It also shows us something as Jesus relates to Mary. It shows us this lesson that there is no inside track with Jesus. Surely if anyone had an inside track with Jesus, it would have been his mother. If anyone would have had a special sort of shortcut, it would have been his own mom. You’d think Jesus would have said “mom, what is it? For you, anything. It’s not quite my hour yet, but you’re my mom, after all. You gave birth to me. Anything for you, mom.” But Jesus doesn’t do that. Because there is something even greater than familial obligation. And that is God’s divine purpose and kingdom. So everything, even family ties, must be subordinated to the divine mission. And we have to remember that.
I’ve often reflected that the last acceptable idolatry among evangelical Christians is the idolatry of the family. Now we’re going to talk tonight about honoring your father and mother, so, and the importance of the family, sometimes we make it on equal par with God. “God, I’d like to do some of these things, but I do have a family. I’d like to come to church, but family’s got stuff going on.” You see Jesus here doesn’t give an inside track to Mary. He almost reproves her a little bit to say “woman, don’t you now it’s not my time yet?”
So what are to make of Mary here? It’s just worth mentioning in passing that we certainly see debunked here some of the later Catholic traditions that would develop. In some Catholic theology they say “well, when Jesus called her ‘woman’ he was thinking of the prophecy in Genesis chapter 3, or he’s thinking of the woman in Revelation,” but other women in the Gospel are called “woman” by Jesus, so this is not Jesus giving some particular designation to his mother.
Others have said “well, here we see Mary, she’s going to be a mediator, a kind of Mediatrix, because after all, we see people some to Mary and then she goes to Jesus, and then Jesus does favors for the other people. So maybe we should go to Mary, and when we work through Mary, she gets what we want from Christ.” Isn’t that what we see here? But of course, that won’t work because first of all, Jesus gives his own mother a bit a stiff arm at first, and second, what about all the other times in the Gospels where somebody says “I have a daughter who’s sick, I have a son who died, my brother Lazarus is dead,” and Jesus goes and helps and performs a miracle. Are all of them mediators as well?
We also see the end of this passage, verse 12, refutes the notion that Mary was a virgin her whole life. Later in Catholic tradition some people would assert the perpetual virginity of Mary, a way to sort of elevate her to exalted status. But we see quite clearly that he went with his mother and his brothers, which may include brothers and sisters. There were other siblings in the family, which is why Matthew 1:25 says “Joseph knew her not until she had brought forth a son,” implying that after that he did know her sexually. Or Jesus is referred to as Mary’s firstborn son, so clearly Mary had other children, had relations with Joseph.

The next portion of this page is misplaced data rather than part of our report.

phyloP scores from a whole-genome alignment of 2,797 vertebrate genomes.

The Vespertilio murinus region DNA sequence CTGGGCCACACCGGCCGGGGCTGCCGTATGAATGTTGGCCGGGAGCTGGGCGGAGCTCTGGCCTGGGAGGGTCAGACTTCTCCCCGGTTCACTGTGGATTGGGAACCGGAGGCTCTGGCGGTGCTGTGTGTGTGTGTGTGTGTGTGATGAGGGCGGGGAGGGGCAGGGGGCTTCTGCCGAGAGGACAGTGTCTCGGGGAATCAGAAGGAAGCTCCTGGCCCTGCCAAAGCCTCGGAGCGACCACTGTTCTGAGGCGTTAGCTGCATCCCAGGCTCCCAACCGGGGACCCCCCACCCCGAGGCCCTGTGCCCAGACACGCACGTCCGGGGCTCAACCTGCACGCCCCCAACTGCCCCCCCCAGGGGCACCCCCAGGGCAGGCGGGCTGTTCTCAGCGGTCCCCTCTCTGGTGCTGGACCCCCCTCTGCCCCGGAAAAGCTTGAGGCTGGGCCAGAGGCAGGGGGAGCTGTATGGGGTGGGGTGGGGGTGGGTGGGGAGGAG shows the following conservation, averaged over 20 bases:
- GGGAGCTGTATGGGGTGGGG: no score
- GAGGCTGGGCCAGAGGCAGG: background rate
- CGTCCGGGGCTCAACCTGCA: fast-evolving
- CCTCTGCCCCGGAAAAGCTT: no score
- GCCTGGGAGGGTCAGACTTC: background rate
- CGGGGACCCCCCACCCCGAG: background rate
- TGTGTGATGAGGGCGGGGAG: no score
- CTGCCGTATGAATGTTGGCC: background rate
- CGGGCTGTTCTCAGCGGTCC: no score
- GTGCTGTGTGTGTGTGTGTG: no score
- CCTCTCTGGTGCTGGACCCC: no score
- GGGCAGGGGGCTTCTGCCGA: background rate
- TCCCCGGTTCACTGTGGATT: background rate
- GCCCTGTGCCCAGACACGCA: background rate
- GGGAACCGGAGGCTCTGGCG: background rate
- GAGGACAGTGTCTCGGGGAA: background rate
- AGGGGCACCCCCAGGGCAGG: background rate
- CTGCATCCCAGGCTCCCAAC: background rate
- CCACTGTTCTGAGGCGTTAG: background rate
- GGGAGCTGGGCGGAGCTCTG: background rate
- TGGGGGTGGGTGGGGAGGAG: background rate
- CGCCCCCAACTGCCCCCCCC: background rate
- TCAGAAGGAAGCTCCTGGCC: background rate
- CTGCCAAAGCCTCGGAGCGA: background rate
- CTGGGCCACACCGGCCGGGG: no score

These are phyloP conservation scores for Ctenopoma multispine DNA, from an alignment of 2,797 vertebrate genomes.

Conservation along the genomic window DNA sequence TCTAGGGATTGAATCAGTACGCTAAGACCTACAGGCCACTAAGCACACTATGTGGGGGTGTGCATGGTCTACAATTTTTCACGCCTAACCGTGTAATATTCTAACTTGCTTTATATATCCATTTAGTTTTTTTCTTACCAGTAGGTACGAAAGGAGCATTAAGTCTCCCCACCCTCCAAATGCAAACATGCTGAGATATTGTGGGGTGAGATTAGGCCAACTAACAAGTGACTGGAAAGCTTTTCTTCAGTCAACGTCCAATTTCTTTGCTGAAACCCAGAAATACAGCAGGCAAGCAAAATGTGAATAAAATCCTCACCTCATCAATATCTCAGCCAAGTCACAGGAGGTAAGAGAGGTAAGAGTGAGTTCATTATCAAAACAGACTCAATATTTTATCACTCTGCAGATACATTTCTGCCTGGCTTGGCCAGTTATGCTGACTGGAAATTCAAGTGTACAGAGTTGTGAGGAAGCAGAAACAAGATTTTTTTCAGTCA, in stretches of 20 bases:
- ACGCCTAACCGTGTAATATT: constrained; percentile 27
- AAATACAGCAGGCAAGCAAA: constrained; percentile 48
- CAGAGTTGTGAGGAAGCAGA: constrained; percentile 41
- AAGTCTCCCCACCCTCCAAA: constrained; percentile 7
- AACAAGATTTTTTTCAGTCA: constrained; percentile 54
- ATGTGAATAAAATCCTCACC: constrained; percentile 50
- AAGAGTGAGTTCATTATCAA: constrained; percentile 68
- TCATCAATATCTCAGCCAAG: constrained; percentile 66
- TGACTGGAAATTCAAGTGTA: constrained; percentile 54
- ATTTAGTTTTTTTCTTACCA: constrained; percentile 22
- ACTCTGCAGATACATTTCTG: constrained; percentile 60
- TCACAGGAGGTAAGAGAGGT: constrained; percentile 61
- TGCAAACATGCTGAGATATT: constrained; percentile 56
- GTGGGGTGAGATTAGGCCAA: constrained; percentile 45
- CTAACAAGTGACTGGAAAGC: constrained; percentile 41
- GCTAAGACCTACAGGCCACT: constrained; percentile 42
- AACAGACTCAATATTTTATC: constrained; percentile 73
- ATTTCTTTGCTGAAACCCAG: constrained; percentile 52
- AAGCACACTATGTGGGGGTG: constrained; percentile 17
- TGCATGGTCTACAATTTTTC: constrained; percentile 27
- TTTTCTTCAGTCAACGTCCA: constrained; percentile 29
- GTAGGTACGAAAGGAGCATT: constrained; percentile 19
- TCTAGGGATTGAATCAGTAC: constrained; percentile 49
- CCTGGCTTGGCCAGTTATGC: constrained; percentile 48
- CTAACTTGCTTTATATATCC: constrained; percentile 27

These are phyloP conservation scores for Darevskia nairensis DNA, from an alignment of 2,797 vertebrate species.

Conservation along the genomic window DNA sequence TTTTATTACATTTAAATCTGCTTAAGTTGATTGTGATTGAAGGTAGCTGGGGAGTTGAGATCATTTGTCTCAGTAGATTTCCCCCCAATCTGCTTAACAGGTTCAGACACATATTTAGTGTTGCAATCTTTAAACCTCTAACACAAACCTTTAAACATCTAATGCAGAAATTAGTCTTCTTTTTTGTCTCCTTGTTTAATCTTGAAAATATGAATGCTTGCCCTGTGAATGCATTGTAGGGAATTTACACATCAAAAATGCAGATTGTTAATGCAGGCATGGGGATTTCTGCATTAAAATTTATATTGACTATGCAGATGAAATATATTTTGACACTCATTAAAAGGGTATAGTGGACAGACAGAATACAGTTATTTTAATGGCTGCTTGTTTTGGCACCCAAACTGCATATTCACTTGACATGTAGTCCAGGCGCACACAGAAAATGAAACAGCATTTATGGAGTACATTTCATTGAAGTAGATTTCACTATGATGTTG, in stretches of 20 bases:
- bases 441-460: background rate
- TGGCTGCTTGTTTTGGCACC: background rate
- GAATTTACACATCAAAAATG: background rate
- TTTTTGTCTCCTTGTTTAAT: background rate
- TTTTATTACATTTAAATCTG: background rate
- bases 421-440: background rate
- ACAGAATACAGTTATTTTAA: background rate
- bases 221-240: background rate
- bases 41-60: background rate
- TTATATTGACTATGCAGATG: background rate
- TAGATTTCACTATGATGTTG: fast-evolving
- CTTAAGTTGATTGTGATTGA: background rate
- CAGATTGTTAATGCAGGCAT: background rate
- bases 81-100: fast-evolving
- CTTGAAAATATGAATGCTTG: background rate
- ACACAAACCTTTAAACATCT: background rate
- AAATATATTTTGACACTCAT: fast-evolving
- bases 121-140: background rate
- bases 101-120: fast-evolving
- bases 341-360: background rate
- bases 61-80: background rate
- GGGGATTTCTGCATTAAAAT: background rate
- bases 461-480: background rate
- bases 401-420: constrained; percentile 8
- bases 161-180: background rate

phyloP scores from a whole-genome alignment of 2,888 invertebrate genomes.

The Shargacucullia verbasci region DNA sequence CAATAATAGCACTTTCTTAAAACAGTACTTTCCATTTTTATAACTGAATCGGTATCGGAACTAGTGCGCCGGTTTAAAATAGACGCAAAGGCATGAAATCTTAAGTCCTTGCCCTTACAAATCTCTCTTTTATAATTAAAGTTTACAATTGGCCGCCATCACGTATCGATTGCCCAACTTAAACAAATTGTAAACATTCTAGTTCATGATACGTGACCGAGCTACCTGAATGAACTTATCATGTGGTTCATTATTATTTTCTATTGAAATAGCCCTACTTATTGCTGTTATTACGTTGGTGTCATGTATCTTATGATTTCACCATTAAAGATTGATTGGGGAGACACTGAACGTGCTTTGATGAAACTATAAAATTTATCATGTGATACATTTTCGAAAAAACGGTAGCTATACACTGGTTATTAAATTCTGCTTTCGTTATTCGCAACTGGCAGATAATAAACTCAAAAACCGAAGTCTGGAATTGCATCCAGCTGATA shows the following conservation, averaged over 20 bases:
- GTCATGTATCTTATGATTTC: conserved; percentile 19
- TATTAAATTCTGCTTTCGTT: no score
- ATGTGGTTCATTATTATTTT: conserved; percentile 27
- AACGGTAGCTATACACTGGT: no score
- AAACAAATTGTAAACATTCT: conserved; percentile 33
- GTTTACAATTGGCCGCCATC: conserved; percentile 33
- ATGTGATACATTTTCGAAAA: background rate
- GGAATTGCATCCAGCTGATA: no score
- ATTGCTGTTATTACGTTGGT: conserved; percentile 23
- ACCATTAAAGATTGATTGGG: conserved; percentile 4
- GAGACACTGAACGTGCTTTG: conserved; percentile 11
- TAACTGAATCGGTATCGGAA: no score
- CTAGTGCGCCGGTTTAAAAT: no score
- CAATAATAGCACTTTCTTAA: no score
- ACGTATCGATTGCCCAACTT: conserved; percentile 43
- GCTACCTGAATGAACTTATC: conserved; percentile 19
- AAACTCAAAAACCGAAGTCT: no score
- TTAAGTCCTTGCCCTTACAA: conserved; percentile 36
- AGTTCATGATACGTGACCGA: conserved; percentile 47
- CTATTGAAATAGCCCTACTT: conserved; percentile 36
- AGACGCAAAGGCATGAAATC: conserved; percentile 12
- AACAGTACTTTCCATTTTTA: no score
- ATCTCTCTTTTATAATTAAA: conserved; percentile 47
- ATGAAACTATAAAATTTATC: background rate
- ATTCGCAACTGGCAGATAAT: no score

So we can set aside some of these later Catholic notions about Mary. And yet, we want to be honest. This is still overall a positive portrayal of Jesus’ mother. She is stopped a bit short, and yet she still says, with an expression of faith, in verse 5: “Do whatever he tells you.” There are worse definitions of Christianity than that.
What is a Christian? A Christian is someone who does whatever he tells you to do. He being Jesus. Let’s be honest. When we get through, you know, the emotional stuff which is hard, the intellectual objections which can be very real, at the end of the day, when we don’t follow Jesus, it’s because we do not want Jesus telling us what to do. Jesus gets into our business. He messes around with us, and with our family, and with our lives, and with our idols, and with our gods. Being a Christian, someone said “what does it mean to be a Christian?” You do whatever he tells you to do.
Of course, that’s not all we would say, but that’s a pretty good place to start. The lordship of Christ is the heart of the matter. Are you willing to do whatever he tells you to do? And incidentally, when you share the Gospel with people, and sometimes you come to hard situations and maybe there is a, you know, someone’s in a relationship that they shouldn’t be in, or they’re about to marry somebody, and it’s not a marriage that should really happen, or there is some sort of problem or idolatry, and you want to kind of get to the sin, and you’re evangelizing the sin. Don’t evangelize the sin, evangelize the person. Bring the person to Christ. Let Christ deal with them.